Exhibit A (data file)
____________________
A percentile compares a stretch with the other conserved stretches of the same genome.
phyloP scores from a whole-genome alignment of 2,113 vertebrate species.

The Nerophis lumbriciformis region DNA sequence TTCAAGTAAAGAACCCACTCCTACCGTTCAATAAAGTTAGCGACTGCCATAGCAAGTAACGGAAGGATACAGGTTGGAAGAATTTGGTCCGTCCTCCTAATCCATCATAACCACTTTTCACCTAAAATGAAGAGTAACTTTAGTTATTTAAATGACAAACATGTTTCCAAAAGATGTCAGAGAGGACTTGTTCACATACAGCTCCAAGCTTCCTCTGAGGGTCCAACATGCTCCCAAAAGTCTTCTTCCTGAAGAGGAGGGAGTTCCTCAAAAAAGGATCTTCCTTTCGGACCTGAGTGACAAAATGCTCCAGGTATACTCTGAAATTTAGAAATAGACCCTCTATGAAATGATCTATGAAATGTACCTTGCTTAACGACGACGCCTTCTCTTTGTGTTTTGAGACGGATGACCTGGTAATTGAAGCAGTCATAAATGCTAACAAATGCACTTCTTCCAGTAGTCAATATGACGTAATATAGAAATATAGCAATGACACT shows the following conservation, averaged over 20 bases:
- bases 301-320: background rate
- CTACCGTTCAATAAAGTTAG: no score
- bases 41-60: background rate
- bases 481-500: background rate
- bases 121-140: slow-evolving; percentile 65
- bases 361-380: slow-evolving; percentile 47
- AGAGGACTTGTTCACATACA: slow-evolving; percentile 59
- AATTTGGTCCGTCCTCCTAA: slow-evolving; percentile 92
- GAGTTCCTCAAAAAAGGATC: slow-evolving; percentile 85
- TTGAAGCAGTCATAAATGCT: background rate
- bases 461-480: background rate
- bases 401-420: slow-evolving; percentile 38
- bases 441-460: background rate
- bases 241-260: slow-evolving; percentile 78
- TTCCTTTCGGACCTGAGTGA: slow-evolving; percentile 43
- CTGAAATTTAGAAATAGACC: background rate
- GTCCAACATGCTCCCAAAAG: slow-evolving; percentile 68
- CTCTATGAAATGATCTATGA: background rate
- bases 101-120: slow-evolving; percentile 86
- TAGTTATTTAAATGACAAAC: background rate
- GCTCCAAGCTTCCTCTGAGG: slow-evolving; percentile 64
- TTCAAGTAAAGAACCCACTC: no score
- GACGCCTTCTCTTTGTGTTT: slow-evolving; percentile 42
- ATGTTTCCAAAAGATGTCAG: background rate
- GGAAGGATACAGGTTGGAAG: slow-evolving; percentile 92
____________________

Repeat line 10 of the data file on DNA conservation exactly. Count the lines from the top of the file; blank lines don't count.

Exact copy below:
- AGAGGACTTGTTCACATACA: slow-evolving; percentile 59